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March 8, 2006 -- No. 130
UNC nutrition professor leads creation
of Healthy Beverage Guidelines
"Many people either forget or don’t realize how many extra calories they consume in what they drink, yet beverages are a major contributor to the alarming increase in obesity," said Dr. Barry M. Popkin, who is a professor of nutrition, a department housed in UNC’s schools of public health and medicine. He also directs the UNC Interdisciplinary Obesity Program.
"The Healthy Beverage Guidelines will show Americans the impact that liquid calories have on their overall diets and help them make responsible beverage choices."
The group recommends that people should drink more water and limit or eliminate high-calorie beverages with little or no nutrition value. The panel members have grouped beverages into six categories and recommend a range of how much in each category people should drink daily.
"Some of these beverages, like nonfat milk, provide essential nutrients," Popkin said. "People, especially children and adolescents, should drink the recommended amounts every day."
The U.S. Department of Agriculture’s MyPyramid guidelines for food intake recommend three servings per day of low-fat or fat-free milk, yogurt, cheese or other foods made from milk that retain their calcium content. The one or two servings of low-fat or fat-free milk recommended by the panel also count as one or two servings of milk under the MyPyramid guidelines.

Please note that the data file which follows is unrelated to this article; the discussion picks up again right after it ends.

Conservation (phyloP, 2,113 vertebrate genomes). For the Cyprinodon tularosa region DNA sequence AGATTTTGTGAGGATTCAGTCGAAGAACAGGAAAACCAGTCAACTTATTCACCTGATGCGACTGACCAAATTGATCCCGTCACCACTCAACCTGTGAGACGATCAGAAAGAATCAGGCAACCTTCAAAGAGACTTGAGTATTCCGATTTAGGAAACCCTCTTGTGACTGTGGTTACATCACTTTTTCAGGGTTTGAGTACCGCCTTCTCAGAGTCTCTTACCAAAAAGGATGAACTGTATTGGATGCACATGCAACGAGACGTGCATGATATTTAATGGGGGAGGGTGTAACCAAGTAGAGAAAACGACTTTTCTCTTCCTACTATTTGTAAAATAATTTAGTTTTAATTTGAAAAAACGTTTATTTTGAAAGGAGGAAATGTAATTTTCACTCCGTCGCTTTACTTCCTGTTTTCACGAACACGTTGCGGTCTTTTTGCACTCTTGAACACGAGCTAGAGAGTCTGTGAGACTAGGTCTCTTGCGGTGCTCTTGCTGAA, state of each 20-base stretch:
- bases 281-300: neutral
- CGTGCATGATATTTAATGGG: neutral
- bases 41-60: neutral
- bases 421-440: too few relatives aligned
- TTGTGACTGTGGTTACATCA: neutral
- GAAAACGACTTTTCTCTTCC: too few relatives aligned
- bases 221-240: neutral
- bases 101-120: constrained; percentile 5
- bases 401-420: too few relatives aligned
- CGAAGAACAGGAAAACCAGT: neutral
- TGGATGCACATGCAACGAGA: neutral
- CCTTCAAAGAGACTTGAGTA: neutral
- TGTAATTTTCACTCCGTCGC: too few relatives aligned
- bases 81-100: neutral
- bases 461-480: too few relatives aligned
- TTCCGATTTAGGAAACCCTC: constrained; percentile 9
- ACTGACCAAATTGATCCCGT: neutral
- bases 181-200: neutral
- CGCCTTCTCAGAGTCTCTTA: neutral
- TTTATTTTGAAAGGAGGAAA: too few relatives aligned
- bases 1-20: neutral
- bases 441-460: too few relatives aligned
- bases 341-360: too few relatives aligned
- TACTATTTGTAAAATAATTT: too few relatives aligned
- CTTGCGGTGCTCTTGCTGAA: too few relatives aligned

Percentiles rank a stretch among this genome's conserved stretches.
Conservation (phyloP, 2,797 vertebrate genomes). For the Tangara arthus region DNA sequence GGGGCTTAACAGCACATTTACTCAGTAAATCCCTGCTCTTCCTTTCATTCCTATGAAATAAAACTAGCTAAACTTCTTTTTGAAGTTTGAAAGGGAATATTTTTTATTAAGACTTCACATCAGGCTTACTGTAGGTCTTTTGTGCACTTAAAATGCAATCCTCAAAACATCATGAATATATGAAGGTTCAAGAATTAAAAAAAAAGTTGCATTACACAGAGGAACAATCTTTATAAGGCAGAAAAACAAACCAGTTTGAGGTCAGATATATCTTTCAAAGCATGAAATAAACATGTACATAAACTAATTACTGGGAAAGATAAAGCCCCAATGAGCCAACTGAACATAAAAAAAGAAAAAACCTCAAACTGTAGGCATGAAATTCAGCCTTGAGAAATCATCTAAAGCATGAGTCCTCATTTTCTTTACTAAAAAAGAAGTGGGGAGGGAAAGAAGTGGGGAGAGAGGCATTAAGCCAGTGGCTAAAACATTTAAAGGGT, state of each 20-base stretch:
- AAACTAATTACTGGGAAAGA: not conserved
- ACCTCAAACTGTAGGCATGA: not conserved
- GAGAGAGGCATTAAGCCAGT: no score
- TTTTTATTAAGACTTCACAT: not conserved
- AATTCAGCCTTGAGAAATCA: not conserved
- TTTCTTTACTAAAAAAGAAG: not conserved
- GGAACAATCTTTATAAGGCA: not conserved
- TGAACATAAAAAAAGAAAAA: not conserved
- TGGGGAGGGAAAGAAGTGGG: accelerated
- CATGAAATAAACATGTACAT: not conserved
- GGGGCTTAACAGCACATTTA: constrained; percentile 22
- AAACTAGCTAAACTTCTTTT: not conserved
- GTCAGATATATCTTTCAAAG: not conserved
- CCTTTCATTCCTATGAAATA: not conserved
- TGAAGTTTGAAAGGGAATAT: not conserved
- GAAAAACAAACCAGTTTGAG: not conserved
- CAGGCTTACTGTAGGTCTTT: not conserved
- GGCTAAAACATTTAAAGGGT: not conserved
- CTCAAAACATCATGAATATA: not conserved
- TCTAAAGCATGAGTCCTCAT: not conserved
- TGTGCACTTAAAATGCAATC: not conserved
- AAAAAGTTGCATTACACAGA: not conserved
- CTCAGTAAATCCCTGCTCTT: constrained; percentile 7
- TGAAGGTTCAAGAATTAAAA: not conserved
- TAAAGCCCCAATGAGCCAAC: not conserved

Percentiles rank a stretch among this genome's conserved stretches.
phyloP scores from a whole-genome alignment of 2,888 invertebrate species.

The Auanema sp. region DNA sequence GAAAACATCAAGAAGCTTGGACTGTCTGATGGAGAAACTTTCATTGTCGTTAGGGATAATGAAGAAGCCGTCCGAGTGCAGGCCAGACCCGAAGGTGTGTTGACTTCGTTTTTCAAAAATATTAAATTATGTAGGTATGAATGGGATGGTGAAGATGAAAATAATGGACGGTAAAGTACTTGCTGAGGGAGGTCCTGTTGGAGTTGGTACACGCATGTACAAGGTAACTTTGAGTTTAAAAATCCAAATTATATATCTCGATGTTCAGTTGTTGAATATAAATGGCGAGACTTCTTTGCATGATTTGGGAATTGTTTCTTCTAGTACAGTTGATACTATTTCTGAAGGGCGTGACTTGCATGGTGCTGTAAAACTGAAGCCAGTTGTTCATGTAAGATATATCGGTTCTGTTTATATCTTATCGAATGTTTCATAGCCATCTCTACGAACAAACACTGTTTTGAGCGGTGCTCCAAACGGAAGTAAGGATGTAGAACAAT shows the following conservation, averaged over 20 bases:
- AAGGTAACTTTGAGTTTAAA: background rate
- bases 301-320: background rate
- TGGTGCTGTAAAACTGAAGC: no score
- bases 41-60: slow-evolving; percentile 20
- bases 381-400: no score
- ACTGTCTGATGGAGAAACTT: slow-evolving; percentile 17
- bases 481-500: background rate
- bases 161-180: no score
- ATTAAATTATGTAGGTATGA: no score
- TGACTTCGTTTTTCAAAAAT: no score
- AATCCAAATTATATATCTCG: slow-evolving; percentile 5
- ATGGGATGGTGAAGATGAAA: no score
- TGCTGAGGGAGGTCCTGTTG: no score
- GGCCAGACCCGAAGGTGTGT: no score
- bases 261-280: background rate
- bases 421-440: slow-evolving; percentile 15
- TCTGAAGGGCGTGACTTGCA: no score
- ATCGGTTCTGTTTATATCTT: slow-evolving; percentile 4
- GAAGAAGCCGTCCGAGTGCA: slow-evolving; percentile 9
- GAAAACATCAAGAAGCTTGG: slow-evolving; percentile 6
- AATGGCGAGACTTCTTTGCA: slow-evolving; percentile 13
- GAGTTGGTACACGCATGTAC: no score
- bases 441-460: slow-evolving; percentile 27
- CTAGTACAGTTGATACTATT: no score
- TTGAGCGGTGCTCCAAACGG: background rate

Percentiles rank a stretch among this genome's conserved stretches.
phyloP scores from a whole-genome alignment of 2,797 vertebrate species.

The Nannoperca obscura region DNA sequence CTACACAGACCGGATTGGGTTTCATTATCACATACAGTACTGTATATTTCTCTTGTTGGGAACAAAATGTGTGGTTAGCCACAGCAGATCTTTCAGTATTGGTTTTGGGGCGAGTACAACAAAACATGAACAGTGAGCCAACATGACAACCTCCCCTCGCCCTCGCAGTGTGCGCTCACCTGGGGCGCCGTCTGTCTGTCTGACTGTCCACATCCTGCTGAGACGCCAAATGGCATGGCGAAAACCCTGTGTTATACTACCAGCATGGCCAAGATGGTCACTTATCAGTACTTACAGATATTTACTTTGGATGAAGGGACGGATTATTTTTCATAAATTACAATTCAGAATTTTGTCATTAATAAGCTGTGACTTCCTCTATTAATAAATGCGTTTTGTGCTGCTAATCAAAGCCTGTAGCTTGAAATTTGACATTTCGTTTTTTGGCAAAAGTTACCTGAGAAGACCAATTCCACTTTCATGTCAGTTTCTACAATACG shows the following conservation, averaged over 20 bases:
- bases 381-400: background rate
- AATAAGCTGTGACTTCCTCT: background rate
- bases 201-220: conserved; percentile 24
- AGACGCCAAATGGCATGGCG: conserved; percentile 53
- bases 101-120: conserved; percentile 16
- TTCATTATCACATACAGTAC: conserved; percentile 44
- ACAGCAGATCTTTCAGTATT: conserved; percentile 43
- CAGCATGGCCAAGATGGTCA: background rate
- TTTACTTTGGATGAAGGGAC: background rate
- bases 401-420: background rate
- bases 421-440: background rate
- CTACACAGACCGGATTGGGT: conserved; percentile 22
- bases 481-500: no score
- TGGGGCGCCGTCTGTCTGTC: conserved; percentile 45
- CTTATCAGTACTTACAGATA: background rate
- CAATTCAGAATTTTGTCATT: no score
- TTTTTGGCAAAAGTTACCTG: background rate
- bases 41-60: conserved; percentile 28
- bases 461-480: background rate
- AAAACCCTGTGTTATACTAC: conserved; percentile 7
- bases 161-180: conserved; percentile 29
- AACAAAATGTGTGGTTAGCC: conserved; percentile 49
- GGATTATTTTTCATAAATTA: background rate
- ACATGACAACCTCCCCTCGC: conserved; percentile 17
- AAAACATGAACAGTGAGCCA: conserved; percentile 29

The panel recommends that only between four and eight ounces of fruit juice should be consumed daily. While juice contains important nutrients, it also contains significant calories, the panel reported.
Also, the panel recommends limiting caffeine intake to 400 milligrams per day (about 32 ounces of coffee or double that for tea). Tea and coffee represent healthy alternatives to water for those who prefer flavored beverages, Popkin said.
"The good news is that making healthy beverage choices doesn’t mean giving up taste," he added.
Members of the Beverage Guidance Panel are global leaders in obesity, nutrition and chronic disease research and have led or been parts of the recent Institute of Medicine Dietary Guidelines. They are:
Their conclusions were based on a systematic review of literature on beverages and health. A meeting in Boston, in addition to a long set of discussions during six months, led to the final panel report.
The meeting of the Beverage Guidance Panel in Boston was funded by the Unilever Health Institute; however, the institute had no power to influence or veto decisions and did not attempt to make changes to the recommendations issued by the panel.
More information about the Healthy Beverage Guidelines, including the report, is available at www.beverageguidancepanel.org.
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